Where do you recommend Pig Feet Taiwan style, since Taiwanese Specialties does not serve it.
ah greeting from Mars this time i see
well so many topics to discuss, where do we begin?
刨冰 - shaved ice maybe the most popular or certainly one of the most popular desserts in taiwan, im extremely surprised you do not know what it is...its the equivalent of not knowing what ice cream is in america. And its not just in Taiwan, i mean it has to be one of the most popular and universal dishes across all of asia (china, southeast asia, korea, japan etc etc)...i personally love it
milk - so your assertion about milk is that its evil + has caused latin americans to be short + being taller is less healthy? umm not really sure where to go with this? i guess the logic and facts on mars are quite a bit different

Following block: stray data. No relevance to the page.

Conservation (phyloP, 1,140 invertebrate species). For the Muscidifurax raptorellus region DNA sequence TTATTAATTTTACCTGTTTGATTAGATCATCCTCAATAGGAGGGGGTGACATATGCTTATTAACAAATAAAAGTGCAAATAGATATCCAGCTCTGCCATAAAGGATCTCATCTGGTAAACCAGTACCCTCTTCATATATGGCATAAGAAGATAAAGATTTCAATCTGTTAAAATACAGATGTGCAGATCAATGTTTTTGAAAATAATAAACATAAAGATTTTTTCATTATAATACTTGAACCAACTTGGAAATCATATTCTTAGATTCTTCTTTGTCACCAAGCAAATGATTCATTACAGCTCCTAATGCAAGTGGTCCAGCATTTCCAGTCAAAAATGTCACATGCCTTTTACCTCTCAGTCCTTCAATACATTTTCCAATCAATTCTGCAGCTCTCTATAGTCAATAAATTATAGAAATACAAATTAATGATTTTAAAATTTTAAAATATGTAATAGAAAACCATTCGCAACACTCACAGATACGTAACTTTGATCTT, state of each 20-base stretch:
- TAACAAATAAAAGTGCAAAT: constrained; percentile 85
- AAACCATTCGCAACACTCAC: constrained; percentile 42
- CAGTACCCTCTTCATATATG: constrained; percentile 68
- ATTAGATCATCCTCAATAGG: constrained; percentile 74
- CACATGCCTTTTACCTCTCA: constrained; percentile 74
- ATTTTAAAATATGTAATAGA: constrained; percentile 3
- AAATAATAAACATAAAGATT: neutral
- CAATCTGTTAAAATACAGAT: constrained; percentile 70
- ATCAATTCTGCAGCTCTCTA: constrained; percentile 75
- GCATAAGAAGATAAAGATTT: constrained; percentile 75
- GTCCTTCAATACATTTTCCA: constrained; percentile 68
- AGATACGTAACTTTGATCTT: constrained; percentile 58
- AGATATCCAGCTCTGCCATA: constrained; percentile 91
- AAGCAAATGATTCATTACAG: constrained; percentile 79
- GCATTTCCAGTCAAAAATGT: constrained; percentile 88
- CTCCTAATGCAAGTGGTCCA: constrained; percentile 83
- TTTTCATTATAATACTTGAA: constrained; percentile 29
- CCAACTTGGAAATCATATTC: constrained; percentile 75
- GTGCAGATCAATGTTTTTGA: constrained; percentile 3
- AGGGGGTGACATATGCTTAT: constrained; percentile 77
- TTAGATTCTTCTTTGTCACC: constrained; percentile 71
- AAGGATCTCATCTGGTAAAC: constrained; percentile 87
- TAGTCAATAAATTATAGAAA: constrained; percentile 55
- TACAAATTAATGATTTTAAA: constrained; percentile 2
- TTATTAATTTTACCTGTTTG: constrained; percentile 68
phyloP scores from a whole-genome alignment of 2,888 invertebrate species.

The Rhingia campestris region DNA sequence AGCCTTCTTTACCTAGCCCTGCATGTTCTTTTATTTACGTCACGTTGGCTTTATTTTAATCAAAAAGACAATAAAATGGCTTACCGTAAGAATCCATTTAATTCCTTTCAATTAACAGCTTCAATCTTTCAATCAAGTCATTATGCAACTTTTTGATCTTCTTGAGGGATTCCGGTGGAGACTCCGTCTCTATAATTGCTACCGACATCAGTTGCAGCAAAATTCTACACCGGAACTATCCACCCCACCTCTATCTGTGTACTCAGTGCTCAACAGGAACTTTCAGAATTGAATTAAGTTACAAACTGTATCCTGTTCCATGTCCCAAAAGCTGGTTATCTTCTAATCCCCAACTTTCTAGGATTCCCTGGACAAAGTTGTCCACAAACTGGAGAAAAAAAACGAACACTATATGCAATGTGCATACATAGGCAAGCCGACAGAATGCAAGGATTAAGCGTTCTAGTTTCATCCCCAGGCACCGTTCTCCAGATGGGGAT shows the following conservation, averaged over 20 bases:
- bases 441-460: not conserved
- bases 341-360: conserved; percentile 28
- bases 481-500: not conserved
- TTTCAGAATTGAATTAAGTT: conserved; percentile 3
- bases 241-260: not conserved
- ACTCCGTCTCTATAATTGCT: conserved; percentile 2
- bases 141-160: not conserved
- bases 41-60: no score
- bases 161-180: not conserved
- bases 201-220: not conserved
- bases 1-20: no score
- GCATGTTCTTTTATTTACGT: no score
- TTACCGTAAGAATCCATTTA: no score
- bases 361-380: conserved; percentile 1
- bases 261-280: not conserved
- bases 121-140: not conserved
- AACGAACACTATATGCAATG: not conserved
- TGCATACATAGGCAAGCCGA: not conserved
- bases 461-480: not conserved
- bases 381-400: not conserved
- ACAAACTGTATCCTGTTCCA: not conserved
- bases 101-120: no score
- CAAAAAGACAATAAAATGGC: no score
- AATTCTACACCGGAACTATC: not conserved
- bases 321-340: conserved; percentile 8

"continuity" - so basically thru this thread continuity has evolved from "authentic" food / recipes being passed down through generations unchanged --> eating food in ethnic neighborhoods or foreign countries --> "it is what it is". This "continuity" concept is very interesting bc it evolves every few days and seems to lack any continuity of its own.
your poem - basically asserts that the world was better under feudal lords. wonderful agrarian societies with little or no increases in quality of life from generation to generation, constant wars, no social / economic mobility, outbreaks of disease / starvation...those were the good ol days!
pigs feet - i dont know, i really havent had any great chinese or taiwanese style feet in NY although to be fair i have not really sought it out. If you want decent pigs feet go to hakata ton ton or PAN (korean restaurant on st marks; spicy pigs feet are good).